"While back-to-school season is already top-of-mind in some areas of the U.S., summertime also represents the height of moving season (May — September), and both factors influence sales of office supplies."
Trulia, a home and neighborhood site for homebuyers and renters, released the results from a research survey to find out how many Americans experience "neighborhood regret," and discover new strategies to prevent buyer and renter remorse in the future. The survey, conducted online by Wakefield Research of 1,000 Americans found that 36% of those who recently relocated would have moved to a different neighborhood than their current one; additionally 77% agree there is no single reliable source for complete neighborhood information.
According to one estimate, movers spend approximately $9,000 per move, Hitwise tells us. Movers are not only a high-spending segment, they are also in a transitional stage which makes them more open to finding useful services and developing new brand loyalties.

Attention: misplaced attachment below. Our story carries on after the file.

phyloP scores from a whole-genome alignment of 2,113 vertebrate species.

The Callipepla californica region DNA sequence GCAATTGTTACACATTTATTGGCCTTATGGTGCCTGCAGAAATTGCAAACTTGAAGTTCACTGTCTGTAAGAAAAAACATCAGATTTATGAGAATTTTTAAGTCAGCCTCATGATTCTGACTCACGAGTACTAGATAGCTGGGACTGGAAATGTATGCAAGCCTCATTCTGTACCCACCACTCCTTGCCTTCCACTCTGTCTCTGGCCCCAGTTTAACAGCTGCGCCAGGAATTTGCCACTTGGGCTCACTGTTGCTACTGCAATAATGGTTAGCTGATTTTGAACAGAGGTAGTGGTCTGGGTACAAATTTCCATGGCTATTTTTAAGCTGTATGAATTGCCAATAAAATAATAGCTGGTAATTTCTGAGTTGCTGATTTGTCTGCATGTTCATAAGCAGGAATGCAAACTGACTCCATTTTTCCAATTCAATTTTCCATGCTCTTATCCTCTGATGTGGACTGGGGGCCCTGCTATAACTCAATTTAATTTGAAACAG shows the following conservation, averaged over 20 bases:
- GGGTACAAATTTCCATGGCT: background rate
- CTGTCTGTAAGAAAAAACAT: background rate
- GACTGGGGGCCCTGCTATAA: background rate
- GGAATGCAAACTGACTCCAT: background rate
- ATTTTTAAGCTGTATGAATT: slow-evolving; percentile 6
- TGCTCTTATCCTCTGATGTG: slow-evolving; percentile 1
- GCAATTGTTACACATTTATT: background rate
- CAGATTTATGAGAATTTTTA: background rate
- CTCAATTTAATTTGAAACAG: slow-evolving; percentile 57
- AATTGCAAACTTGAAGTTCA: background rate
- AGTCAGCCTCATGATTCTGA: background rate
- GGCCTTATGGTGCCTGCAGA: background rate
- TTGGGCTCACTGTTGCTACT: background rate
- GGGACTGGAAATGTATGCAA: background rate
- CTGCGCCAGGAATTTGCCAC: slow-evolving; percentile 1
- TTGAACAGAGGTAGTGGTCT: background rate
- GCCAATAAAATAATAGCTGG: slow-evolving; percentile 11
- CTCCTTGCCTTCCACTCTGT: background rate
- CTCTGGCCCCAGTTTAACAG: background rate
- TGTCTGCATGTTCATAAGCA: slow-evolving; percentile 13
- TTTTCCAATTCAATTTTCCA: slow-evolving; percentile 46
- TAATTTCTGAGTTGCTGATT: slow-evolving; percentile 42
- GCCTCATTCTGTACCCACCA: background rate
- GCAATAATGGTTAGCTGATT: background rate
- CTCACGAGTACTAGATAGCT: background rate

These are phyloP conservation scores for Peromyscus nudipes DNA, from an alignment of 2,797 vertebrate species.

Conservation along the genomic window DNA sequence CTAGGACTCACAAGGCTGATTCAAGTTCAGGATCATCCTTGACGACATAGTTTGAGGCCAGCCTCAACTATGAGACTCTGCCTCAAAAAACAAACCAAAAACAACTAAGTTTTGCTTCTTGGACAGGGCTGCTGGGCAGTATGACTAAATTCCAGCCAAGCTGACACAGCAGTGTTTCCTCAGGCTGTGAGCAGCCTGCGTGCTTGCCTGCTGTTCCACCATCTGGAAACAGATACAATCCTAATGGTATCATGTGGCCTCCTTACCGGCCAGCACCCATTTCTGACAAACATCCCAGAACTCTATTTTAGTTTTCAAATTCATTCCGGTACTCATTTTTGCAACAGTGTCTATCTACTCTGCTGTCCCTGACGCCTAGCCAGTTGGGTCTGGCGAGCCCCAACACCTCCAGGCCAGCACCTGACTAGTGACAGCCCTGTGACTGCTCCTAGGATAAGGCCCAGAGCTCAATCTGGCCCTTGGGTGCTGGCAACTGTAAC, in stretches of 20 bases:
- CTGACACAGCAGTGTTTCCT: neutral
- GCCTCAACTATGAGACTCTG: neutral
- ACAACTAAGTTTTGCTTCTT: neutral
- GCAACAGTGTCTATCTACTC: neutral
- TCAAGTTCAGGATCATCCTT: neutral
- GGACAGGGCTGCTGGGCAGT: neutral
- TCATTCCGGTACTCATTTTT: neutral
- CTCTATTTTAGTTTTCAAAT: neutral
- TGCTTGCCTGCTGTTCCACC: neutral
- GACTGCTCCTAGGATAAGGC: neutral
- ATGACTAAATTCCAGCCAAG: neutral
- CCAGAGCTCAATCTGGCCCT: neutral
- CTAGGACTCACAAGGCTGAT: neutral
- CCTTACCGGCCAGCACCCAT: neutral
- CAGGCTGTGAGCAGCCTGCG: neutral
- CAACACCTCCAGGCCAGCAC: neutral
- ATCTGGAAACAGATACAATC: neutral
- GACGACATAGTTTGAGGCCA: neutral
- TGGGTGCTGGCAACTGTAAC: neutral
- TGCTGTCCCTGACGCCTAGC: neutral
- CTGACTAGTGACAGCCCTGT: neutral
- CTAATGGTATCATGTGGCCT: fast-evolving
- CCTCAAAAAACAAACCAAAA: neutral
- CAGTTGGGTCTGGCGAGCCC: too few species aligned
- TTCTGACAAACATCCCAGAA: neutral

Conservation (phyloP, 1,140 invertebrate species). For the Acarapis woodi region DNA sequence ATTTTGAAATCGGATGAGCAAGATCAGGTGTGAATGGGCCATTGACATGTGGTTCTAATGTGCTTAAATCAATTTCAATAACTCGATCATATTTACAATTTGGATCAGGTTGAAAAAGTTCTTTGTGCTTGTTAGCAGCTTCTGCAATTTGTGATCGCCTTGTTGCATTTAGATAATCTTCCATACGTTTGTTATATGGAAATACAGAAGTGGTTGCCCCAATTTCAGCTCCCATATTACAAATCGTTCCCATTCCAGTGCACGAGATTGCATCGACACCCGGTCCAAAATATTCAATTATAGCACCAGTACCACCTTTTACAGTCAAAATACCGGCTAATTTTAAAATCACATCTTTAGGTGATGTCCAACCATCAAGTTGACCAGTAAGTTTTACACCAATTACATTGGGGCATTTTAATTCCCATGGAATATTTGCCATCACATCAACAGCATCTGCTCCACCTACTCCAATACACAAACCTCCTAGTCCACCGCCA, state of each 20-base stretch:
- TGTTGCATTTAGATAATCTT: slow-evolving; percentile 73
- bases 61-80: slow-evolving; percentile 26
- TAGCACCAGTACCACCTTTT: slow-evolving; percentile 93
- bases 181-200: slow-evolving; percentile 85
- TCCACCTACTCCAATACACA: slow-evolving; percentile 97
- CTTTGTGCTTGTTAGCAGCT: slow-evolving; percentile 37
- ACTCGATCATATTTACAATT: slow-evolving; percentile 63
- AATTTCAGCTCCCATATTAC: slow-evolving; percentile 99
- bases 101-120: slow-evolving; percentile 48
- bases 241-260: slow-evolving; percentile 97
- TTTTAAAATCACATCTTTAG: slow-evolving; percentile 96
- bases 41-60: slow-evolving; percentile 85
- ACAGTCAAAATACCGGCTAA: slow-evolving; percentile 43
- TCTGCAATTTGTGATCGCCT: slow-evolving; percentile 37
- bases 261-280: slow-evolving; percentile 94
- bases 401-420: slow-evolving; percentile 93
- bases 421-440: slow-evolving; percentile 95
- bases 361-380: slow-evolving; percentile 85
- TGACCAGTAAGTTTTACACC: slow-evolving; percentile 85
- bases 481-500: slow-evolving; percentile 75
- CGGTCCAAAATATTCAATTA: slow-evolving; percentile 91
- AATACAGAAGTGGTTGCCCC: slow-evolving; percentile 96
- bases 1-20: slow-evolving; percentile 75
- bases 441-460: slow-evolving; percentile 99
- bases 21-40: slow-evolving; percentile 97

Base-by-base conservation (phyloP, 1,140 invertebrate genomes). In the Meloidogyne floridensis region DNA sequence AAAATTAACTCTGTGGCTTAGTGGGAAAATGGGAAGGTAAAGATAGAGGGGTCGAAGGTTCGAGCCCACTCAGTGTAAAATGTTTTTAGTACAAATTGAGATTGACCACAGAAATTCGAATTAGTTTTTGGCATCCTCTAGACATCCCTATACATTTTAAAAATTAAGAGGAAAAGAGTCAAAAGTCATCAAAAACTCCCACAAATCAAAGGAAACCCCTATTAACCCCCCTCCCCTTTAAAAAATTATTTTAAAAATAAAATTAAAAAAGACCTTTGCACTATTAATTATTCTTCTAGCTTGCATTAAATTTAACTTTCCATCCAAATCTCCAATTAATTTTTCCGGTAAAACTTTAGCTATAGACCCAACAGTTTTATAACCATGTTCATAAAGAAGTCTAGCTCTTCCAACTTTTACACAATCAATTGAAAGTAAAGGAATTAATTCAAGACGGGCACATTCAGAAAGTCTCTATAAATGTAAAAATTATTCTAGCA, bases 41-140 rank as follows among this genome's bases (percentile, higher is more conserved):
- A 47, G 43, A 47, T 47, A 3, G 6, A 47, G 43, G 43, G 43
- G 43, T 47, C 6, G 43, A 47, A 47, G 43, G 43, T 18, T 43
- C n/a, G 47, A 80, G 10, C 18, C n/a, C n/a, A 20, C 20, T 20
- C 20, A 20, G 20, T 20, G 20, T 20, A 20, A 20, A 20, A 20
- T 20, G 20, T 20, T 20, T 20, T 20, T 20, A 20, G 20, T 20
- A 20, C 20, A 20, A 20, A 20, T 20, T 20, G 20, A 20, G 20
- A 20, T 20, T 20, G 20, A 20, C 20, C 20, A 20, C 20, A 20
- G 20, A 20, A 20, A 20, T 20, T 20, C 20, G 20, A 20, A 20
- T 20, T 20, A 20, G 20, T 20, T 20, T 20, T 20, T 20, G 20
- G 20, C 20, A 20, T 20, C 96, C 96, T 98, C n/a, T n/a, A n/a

Almost half of millennial homeowners live in the suburbs, and the majority stay in the same city when they buy a home, revealing their home-buying preferences now that they are the largest generational group in the housing market.
Hispanics comprise a growing part of the U.S. population, over 17%. These consumers are on the move as they seek to improve their financial and personal prospects. A new survey by TD Bank finds that Hispanics are slow to form a relationship with a financial institution when they enter a new market. Banks can connect with new residents by promoting the services that Hispanic consumers are seeking.
Now that the economy is improving, more consumers are moving to new residences. The U. S. Census Bureau's Current Population Survey shows that 11.7% of all residents moved last year. Each move results in opportunity for marketers to sell good and services.